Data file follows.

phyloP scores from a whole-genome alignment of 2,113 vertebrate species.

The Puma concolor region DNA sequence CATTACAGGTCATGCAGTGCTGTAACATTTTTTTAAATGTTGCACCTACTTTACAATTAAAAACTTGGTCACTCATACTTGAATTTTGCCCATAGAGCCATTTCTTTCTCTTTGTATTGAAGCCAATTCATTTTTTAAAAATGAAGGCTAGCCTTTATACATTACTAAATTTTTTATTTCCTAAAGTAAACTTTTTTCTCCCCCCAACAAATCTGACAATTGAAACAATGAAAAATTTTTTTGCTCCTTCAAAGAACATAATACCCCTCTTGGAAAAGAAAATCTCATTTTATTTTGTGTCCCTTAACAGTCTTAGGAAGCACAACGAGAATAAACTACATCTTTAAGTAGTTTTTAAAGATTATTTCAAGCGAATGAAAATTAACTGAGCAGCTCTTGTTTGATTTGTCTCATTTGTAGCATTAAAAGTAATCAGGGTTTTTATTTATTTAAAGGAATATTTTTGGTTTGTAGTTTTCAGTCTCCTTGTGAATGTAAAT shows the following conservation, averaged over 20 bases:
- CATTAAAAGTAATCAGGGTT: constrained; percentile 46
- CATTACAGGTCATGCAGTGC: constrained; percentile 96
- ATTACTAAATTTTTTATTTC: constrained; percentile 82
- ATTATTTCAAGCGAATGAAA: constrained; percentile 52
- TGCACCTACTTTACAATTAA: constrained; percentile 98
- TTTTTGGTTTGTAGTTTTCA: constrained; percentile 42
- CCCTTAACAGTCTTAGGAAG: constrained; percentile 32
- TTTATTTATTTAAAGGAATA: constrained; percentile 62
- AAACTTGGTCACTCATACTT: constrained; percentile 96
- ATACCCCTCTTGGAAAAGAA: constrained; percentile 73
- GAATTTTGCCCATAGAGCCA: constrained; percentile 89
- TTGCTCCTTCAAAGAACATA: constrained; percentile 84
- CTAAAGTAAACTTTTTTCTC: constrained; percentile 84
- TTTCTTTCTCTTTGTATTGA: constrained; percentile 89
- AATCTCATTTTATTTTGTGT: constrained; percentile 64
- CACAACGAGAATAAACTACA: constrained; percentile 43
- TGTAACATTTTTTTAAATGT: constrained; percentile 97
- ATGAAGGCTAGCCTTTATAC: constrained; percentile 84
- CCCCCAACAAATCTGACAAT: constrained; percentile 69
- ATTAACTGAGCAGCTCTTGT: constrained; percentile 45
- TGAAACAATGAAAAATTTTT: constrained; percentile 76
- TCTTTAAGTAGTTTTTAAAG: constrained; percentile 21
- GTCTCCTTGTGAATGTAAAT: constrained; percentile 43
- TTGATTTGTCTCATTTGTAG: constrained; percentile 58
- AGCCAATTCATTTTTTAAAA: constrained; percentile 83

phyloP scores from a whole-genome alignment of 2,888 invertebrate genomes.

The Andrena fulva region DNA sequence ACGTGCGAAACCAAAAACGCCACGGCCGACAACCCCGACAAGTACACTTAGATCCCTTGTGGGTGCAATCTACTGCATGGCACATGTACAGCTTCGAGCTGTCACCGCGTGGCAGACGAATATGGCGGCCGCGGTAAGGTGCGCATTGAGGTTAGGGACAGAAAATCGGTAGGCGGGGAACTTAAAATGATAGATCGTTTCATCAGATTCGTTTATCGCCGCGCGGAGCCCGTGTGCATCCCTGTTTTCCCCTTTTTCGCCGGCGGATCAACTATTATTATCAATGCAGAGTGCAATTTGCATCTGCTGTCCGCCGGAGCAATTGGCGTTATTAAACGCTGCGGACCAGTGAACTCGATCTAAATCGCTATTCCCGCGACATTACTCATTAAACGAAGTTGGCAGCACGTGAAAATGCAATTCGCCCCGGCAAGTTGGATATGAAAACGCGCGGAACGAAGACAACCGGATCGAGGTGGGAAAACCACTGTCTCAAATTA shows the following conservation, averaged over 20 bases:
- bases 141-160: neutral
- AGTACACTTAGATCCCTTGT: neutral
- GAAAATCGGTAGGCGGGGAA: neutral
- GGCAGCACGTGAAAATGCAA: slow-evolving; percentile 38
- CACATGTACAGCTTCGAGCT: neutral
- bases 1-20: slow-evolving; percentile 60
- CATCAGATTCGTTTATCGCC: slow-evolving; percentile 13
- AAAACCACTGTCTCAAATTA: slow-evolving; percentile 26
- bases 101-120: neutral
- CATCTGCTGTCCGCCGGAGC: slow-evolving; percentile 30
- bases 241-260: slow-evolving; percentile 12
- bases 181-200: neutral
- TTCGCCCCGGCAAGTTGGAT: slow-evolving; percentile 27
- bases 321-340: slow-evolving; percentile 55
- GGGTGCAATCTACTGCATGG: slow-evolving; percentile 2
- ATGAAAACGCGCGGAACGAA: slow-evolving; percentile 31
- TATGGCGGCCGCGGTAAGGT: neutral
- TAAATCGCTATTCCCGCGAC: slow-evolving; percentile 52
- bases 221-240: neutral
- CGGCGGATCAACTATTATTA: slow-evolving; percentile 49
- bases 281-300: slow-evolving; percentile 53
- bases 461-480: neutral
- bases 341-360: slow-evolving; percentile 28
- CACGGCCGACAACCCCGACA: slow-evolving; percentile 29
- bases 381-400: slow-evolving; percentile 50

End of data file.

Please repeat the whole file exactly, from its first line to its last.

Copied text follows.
phyloP scores from a whole-genome alignment of 2,113 vertebrate species.

The Puma concolor region DNA sequence CATTACAGGTCATGCAGTGCTGTAACATTTTTTTAAATGTTGCACCTACTTTACAATTAAAAACTTGGTCACTCATACTTGAATTTTGCCCATAGAGCCATTTCTTTCTCTTTGTATTGAAGCCAATTCATTTTTTAAAAATGAAGGCTAGCCTTTATACATTACTAAATTTTTTATTTCCTAAAGTAAACTTTTTTCTCCCCCCAACAAATCTGACAATTGAAACAATGAAAAATTTTTTTGCTCCTTCAAAGAACATAATACCCCTCTTGGAAAAGAAAATCTCATTTTATTTTGTGTCCCTTAACAGTCTTAGGAAGCACAACGAGAATAAACTACATCTTTAAGTAGTTTTTAAAGATTATTTCAAGCGAATGAAAATTAACTGAGCAGCTCTTGTTTGATTTGTCTCATTTGTAGCATTAAAAGTAATCAGGGTTTTTATTTATTTAAAGGAATATTTTTGGTTTGTAGTTTTCAGTCTCCTTGTGAATGTAAAT shows the following conservation, averaged over 20 bases:
- CATTAAAAGTAATCAGGGTT: constrained; percentile 46
- CATTACAGGTCATGCAGTGC: constrained; percentile 96
- ATTACTAAATTTTTTATTTC: constrained; percentile 82
- ATTATTTCAAGCGAATGAAA: constrained; percentile 52
- TGCACCTACTTTACAATTAA: constrained; percentile 98
- TTTTTGGTTTGTAGTTTTCA: constrained; percentile 42
- CCCTTAACAGTCTTAGGAAG: constrained; percentile 32
- TTTATTTATTTAAAGGAATA: constrained; percentile 62
- AAACTTGGTCACTCATACTT: constrained; percentile 96
- ATACCCCTCTTGGAAAAGAA: constrained; percentile 73
- GAATTTTGCCCATAGAGCCA: constrained; percentile 89
- TTGCTCCTTCAAAGAACATA: constrained; percentile 84
- CTAAAGTAAACTTTTTTCTC: constrained; percentile 84
- TTTCTTTCTCTTTGTATTGA: constrained; percentile 89
- AATCTCATTTTATTTTGTGT: constrained; percentile 64
- CACAACGAGAATAAACTACA: constrained; percentile 43
- TGTAACATTTTTTTAAATGT: constrained; percentile 97
- ATGAAGGCTAGCCTTTATAC: constrained; percentile 84
- CCCCCAACAAATCTGACAAT: constrained; percentile 69
- ATTAACTGAGCAGCTCTTGT: constrained; percentile 45
- TGAAACAATGAAAAATTTTT: constrained; percentile 76
- TCTTTAAGTAGTTTTTAAAG: constrained; percentile 21
- GTCTCCTTGTGAATGTAAAT: constrained; percentile 43
- TTGATTTGTCTCATTTGTAG: constrained; percentile 58
- AGCCAATTCATTTTTTAAAA: constrained; percentile 83

phyloP scores from a whole-genome alignment of 2,888 invertebrate genomes.

The Andrena fulva region DNA sequence ACGTGCGAAACCAAAAACGCCACGGCCGACAACCCCGACAAGTACACTTAGATCCCTTGTGGGTGCAATCTACTGCATGGCACATGTACAGCTTCGAGCTGTCACCGCGTGGCAGACGAATATGGCGGCCGCGGTAAGGTGCGCATTGAGGTTAGGGACAGAAAATCGGTAGGCGGGGAACTTAAAATGATAGATCGTTTCATCAGATTCGTTTATCGCCGCGCGGAGCCCGTGTGCATCCCTGTTTTCCCCTTTTTCGCCGGCGGATCAACTATTATTATCAATGCAGAGTGCAATTTGCATCTGCTGTCCGCCGGAGCAATTGGCGTTATTAAACGCTGCGGACCAGTGAACTCGATCTAAATCGCTATTCCCGCGACATTACTCATTAAACGAAGTTGGCAGCACGTGAAAATGCAATTCGCCCCGGCAAGTTGGATATGAAAACGCGCGGAACGAAGACAACCGGATCGAGGTGGGAAAACCACTGTCTCAAATTA shows the following conservation, averaged over 20 bases:
- bases 141-160: neutral
- AGTACACTTAGATCCCTTGT: neutral
- GAAAATCGGTAGGCGGGGAA: neutral
- GGCAGCACGTGAAAATGCAA: slow-evolving; percentile 38
- CACATGTACAGCTTCGAGCT: neutral
- bases 1-20: slow-evolving; percentile 60
- CATCAGATTCGTTTATCGCC: slow-evolving; percentile 13
- AAAACCACTGTCTCAAATTA: slow-evolving; percentile 26
- bases 101-120: neutral
- CATCTGCTGTCCGCCGGAGC: slow-evolving; percentile 30
- bases 241-260: slow-evolving; percentile 12
- bases 181-200: neutral
- TTCGCCCCGGCAAGTTGGAT: slow-evolving; percentile 27
- bases 321-340: slow-evolving; percentile 55
- GGGTGCAATCTACTGCATGG: slow-evolving; percentile 2
- ATGAAAACGCGCGGAACGAA: slow-evolving; percentile 31
- TATGGCGGCCGCGGTAAGGT: neutral
- TAAATCGCTATTCCCGCGAC: slow-evolving; percentile 52
- bases 221-240: neutral
- CGGCGGATCAACTATTATTA: slow-evolving; percentile 49
- bases 281-300: slow-evolving; percentile 53
- bases 461-480: neutral
- bases 341-360: slow-evolving; percentile 28
- CACGGCCGACAACCCCGACA: slow-evolving; percentile 29
- bases 381-400: slow-evolving; percentile 50